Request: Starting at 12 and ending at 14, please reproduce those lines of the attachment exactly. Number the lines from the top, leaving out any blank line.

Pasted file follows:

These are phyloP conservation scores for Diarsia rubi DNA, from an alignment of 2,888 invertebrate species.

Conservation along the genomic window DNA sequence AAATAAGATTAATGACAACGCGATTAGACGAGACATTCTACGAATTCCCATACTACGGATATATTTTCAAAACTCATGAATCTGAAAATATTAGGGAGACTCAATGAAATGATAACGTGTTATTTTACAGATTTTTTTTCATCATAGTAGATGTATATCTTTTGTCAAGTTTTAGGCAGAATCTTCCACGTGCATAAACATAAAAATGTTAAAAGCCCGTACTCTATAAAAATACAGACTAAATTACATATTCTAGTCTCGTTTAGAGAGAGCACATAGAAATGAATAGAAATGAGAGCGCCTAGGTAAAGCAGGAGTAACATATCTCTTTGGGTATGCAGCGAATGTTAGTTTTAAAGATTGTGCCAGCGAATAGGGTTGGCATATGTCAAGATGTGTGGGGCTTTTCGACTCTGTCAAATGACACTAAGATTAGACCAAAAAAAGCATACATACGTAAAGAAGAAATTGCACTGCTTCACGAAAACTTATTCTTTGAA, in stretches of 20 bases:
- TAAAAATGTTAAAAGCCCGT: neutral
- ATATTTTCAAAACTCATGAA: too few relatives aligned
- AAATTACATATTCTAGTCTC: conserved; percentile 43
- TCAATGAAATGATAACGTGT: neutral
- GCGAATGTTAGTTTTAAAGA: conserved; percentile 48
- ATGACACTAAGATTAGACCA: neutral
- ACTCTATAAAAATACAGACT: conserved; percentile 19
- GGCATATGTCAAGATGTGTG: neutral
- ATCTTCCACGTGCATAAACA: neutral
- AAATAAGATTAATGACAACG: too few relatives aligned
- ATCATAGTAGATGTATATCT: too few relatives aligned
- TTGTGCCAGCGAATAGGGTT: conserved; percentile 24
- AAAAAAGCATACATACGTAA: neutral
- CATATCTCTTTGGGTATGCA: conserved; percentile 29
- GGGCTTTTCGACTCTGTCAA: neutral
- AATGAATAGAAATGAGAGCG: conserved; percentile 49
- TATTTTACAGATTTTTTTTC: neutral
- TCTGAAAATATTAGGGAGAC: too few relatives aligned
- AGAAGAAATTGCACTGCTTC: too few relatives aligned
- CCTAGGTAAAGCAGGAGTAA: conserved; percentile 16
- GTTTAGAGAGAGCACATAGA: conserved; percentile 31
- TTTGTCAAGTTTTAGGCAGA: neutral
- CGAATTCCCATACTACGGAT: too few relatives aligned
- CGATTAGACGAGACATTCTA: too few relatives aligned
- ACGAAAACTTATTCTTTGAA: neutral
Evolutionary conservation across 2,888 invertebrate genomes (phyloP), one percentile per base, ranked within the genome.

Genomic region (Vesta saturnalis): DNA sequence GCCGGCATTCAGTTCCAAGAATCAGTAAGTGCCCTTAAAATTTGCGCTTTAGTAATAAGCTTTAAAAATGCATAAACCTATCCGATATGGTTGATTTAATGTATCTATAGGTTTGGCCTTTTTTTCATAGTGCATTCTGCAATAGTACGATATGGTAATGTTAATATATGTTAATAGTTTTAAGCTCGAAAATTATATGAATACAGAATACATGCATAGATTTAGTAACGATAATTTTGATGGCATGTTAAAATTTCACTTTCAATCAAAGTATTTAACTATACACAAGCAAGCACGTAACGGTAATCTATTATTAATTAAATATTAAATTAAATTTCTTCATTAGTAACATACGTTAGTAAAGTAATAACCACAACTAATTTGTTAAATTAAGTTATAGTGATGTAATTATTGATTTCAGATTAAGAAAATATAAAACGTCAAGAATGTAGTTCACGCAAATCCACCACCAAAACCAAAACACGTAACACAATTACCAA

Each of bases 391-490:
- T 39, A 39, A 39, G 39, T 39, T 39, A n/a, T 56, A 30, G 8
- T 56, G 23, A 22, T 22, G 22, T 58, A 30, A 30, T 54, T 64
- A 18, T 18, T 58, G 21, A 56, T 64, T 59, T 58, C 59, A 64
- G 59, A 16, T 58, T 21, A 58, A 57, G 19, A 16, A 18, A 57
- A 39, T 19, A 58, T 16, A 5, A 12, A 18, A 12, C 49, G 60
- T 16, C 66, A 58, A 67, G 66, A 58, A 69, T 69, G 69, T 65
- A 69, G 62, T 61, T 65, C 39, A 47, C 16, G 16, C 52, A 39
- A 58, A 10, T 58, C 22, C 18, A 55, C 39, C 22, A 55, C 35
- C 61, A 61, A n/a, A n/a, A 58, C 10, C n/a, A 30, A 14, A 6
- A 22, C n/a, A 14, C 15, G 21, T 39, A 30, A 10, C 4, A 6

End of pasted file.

- AAATAAGATTAATGACAACG: too few relatives aligned
- ATCATAGTAGATGTATATCT: too few relatives aligned
- TTGTGCCAGCGAATAGGGTT: conserved; percentile 24